David’s release in 1973 occasioned a strange bit of good. The next day he was back in the stadium, this time as part of a press tour—international media only—to demonstrate the good condition of (some) of the prisoners. The images from that day, from the stands where the prisoners were taken each morning to await interrogation, are strong. But as the press tour was leaving the stadium, David recognized a tunnel he had been taken down the day before. He told the guards that the photographers wanted to go down that tunnel. Everyone stopped. And as the guards tried to figure out how to forestall the strange request, prisoners started coming in: a row of smartly dressed young women with their hands behind their heads, and, eventually, Daniel, who was being shepherded down the narrow tunnel in a group of prisoners, just past David’s camera.
“We weren’t meant to see them,” David tells me, shaking his head at the dumb luck of it all. “No one was supposed to have seen them.”
There were other images, other faces, from David’s 1973 work. David had the idea of meeting more of them, not just Daniel, upon his return to Chile.
This proves far more difficult than expected. The Museum of Memory runs a social media campaign, David goes on CNN Chile and appears in online media making his plea, but too much time has elapsed. After 40 years, many of them are dead, of natural causes, if not dictatorships. Others simply don’t want to be remembered. When we gather a group, with Kuntsmann’s help, of former political prisoners of the stadium for a picture (none had been in David’s original photos), even they had mostly spent the last four decades avoiding returning to the place of their detention. That’s not easy to do when voting stations are in the stadium, when the national team plays all its games there.
Another problem is more technical: like the vast majority of the 3000 or so victims of Chile’s rightwing terror, many of the people David photographed were poor, and the odds aren’t good that they would be lounging around on Facebook or watching premium cable news for signs of their captivity.
There are, however, two whom David has found. One of the most striking moments in the days after the coup was the funeral of poet Pablo Neruda. He died two weeks after Allende, as if from a broken heart, and his procession through the streets of Santiago would be the last public display of the left wing of Chilean politics for nearly two decades. Flanked by glaring soldiers, with the protection only of the foreign press that was there, they actually raised their voices and sang the Internationale, at a time when suspected leftists were being subjected to mock executions and real ones throughout the city. It was, everyone agrees, an astonishing scene.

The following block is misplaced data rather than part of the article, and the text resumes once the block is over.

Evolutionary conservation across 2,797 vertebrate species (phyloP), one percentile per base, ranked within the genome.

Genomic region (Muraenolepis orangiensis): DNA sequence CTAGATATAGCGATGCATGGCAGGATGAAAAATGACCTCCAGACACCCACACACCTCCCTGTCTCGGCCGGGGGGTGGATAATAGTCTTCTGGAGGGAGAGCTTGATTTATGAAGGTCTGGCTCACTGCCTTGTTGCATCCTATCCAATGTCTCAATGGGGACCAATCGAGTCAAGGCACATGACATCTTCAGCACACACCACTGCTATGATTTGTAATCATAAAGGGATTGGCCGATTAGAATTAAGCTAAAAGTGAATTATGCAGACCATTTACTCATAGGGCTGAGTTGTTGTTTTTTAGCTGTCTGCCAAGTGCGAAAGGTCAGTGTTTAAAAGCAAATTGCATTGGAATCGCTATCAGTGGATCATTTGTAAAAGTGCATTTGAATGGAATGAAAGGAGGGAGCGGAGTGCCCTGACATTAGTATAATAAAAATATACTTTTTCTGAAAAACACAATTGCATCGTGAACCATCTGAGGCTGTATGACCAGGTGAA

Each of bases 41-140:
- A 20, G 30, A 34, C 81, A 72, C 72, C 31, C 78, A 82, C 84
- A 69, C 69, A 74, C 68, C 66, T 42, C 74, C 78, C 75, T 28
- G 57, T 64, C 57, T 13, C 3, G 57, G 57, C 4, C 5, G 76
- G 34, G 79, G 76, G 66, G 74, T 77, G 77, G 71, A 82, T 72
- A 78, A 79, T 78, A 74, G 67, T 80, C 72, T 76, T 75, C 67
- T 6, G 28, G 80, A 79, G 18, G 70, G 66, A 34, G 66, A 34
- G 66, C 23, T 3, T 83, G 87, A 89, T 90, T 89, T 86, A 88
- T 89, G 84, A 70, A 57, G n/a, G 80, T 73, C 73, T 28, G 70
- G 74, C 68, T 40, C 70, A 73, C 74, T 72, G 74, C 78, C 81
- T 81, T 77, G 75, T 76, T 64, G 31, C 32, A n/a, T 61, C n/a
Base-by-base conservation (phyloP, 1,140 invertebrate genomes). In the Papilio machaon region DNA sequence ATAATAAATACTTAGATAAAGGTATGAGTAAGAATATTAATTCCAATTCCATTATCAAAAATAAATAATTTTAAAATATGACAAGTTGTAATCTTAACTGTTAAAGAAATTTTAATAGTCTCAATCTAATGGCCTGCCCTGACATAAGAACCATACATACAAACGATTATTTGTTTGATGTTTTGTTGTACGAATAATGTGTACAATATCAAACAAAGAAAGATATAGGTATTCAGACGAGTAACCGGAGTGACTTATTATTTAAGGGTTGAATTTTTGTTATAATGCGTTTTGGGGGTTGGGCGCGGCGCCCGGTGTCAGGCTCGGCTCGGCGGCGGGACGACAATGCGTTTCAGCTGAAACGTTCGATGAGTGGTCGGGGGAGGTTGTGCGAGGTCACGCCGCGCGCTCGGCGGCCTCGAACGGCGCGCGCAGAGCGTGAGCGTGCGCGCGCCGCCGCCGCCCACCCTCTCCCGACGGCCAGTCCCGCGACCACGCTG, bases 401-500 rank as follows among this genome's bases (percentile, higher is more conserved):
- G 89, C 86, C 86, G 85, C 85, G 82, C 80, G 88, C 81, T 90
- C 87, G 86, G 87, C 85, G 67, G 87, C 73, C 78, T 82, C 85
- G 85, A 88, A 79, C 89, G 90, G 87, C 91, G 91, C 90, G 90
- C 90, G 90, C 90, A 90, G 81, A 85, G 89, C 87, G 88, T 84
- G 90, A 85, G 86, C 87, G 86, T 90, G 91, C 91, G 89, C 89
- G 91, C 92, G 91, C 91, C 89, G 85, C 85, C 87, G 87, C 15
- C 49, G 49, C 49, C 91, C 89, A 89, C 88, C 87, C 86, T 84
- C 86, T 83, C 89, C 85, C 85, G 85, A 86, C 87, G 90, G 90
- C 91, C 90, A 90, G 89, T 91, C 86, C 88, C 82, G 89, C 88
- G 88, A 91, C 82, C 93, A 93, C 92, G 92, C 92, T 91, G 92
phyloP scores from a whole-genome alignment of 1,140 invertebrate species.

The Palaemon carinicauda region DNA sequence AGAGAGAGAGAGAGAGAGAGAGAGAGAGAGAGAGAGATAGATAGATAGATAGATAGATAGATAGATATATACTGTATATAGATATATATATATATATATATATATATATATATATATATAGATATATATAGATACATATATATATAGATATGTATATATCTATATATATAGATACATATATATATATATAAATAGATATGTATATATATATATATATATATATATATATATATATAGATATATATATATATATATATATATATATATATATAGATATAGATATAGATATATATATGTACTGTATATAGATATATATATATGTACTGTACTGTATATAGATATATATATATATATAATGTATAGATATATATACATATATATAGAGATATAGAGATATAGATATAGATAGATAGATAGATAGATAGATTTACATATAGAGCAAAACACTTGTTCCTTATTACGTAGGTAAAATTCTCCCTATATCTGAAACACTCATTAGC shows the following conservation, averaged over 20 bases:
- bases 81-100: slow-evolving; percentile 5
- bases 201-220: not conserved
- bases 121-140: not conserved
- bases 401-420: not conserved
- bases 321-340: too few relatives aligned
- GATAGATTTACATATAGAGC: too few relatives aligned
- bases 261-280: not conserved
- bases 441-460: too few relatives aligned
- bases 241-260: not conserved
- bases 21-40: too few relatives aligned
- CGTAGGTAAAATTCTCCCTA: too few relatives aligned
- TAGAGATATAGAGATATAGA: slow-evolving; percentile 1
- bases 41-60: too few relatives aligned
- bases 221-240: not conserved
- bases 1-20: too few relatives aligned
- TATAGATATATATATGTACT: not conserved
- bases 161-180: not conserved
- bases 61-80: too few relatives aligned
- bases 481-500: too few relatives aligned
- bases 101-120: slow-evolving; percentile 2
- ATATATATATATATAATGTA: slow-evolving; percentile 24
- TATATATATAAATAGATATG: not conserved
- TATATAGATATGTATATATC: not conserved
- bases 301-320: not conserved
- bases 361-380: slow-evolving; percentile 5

In the middle of it, two teenage friends—Leila Nash and Amanda Fernandez—walked behind the casket and wept. David’s picture of them from that day is compositionally similar to the one of Daniel: bordered by chaos, the frame’s center is pure and clear emotion. The tears give it a different temperature than Daniel’s picture. But mixed in with the grief is a similar hint of indignation.
Leila and Amanda haven’t seen each other in 38 years, but they have agreed to meet David, and each other, in Santiago. It is the first and perhaps only break for David. Without the people in these pictures, David and photographer Michael Magers, who flew here to document the trip, had been doing the next best thing: photographing the locations where David had been. The cemetery where Neruda was buried, the street in San Borja where policemen burned the books of the arrested, the caverns of the National Stadium where David nearly lost his life 40 years ago.
It is a bright morning when David meets Leila and Amanda at Amanda’s small 6th floor salon in central Santiago. Anyone who should want to know about the beauty and trauma of the Chilean people should have been in that room that morning. The women had met in the early ’70s because they were neighbors, because they were both from leftist families in a rightwing district, because Amanda had a huge crush on Leila’s older brother Michel. For 38 years, life had kept the girls apart—”it was as if all the color had been taken out of the world,” Leila says about life under Pinochet—and now they came together over tea and cookies with the man who took their picture those decades ago. There are hugs, smiles, warm words with David, who makes several stunning images of the two of them together: teary Amanda, stoic Leila.